First and foremost: Children are the product of what they themselves bring to the table and what the environment does to them. The former is important, because essentially it says: Every single child is different. What works with one child might fail with the next one. Keep this in mind and remember that you will have to find out for yourself. _For each of your children.:
That said, in my experience repeated routines make it much easier for parents. Within a few months, the child will develop a certain rhythm that you can (somewhat) depend on. It is a very good thing when you "know" that your child will fall asleep about an hour after breakfast and sleep about until 11:30am. This gives a world back some of the sanity you took for granted before you became a parent.
On the other hand, repeated routines make your child (and yourselves) inflexible. That is, it will be hard to go visiting someone (or even just have someone visiting), because the child will be overexcited by the changed routine/environment, spoiling the visit. If you find yourself trying to function like a clockwork, you might raise a child that only "functions" in a clockwork-like environment. Most parents, however, want their children to be able to stay over at the grandparents', to be able to stay up a bit longer when they're at their best friend's birthday part, to sleep half an hour longer the next morning, to move their cycle to a later schedule during a vacation, and move it back afterwards. A child that has been put to bed at 7pm for 27 months in a row will usually react badly to any such events.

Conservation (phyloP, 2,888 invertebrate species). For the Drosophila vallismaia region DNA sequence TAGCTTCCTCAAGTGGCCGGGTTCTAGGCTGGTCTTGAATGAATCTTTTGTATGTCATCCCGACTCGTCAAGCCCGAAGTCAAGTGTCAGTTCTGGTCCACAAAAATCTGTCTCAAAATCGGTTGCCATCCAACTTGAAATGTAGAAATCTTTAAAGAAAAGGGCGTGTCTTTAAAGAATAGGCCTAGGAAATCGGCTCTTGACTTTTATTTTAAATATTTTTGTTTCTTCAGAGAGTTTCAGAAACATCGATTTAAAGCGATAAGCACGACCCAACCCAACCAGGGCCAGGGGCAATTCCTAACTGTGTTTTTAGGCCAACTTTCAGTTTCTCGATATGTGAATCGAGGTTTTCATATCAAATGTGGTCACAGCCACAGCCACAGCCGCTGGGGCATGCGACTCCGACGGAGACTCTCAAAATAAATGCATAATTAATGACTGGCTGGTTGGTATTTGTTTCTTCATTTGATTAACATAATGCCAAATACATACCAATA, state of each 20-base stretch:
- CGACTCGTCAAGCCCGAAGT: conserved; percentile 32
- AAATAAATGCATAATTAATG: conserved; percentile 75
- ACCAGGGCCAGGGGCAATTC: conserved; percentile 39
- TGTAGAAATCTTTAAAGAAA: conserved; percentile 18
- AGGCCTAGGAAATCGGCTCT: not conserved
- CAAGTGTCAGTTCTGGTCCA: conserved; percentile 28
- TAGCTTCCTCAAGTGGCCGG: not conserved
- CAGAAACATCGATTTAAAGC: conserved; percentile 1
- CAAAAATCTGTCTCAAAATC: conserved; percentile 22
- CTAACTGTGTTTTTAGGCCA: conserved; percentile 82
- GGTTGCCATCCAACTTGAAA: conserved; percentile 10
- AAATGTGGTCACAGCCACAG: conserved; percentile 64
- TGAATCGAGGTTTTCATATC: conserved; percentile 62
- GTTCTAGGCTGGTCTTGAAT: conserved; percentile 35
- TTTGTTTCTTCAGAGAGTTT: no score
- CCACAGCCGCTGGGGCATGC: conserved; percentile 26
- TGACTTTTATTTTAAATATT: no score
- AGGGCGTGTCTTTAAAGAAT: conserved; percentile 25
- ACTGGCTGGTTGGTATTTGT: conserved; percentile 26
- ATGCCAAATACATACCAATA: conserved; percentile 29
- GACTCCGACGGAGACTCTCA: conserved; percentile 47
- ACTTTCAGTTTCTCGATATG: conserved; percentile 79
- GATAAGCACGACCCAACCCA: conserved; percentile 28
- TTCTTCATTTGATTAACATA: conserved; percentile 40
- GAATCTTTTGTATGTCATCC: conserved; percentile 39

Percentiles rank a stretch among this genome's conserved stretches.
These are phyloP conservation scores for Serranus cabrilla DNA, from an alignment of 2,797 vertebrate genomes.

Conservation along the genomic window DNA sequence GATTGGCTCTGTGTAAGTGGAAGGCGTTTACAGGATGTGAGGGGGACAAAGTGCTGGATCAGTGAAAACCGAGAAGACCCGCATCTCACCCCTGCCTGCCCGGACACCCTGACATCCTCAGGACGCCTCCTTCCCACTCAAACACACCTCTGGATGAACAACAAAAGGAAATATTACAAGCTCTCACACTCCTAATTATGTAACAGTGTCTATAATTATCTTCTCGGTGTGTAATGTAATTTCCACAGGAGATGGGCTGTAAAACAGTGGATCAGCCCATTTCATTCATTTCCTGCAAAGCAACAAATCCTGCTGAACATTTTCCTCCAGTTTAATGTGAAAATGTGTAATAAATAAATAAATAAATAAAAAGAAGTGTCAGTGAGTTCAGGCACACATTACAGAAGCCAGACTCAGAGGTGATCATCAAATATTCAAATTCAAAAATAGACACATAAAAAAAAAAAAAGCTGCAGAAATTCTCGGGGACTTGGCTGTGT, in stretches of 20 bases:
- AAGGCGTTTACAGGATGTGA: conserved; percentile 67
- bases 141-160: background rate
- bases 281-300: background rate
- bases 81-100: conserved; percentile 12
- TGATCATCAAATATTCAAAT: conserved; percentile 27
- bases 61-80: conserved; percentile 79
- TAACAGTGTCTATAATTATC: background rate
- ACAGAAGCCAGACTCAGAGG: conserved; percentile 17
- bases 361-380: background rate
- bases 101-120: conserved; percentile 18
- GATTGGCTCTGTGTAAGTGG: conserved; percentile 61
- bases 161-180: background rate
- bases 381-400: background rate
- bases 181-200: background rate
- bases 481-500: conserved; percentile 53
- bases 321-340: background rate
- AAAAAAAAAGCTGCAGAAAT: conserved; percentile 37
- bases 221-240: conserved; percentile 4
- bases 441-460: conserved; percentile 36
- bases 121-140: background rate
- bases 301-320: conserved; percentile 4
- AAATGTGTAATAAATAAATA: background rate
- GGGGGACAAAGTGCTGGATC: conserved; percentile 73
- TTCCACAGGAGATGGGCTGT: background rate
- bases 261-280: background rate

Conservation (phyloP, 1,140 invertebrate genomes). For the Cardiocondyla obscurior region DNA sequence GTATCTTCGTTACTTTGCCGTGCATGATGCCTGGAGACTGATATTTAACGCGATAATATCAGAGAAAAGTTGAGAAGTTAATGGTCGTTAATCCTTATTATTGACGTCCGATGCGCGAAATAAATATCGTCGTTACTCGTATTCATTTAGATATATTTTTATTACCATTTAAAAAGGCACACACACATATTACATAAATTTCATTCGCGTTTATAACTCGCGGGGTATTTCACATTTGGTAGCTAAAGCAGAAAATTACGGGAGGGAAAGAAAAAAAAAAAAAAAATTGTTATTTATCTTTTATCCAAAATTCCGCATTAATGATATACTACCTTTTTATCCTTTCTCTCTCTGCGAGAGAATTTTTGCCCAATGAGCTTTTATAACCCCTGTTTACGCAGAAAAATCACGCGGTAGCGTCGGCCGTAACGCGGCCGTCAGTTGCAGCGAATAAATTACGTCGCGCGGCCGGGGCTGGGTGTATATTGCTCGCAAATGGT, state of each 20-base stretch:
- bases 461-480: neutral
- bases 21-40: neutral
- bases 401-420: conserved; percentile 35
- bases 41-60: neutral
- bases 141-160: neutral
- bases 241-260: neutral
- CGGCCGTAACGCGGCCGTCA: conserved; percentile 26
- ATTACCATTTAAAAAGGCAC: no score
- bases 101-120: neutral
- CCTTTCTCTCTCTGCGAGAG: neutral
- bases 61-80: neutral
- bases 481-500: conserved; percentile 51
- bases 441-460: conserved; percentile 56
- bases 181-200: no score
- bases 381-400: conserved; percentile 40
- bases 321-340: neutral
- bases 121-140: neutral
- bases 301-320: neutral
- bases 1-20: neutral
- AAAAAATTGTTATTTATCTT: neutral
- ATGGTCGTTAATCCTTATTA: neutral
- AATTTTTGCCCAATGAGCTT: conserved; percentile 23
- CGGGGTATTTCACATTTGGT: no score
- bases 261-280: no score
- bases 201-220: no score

What the balance is depends on your child and on its parents. How much can this child take? How much energy do you as a parent have to deal with a tired child? Are you someone who, when you collapse beside your child at 10:30, regrets the whole idea of going to that birthday party or will you inwardly smile and consider the nice evening well worth the trouble? The more you can do the latter, the easier it will be for the child. ("A child won't feel well if its parents don't.") So here's my rule of thumb:
Do as much routine as you find necessary for the child's and your own wellbeing. Do as little routine as the child and you can deal with.
If in doubt, err to the side of less routine. Your child can deal with it (our ancestors didn't roam the African Savannah with a clock in their hands and had different excitements every day), and you will likely appreciate the resulting higher flexibility later.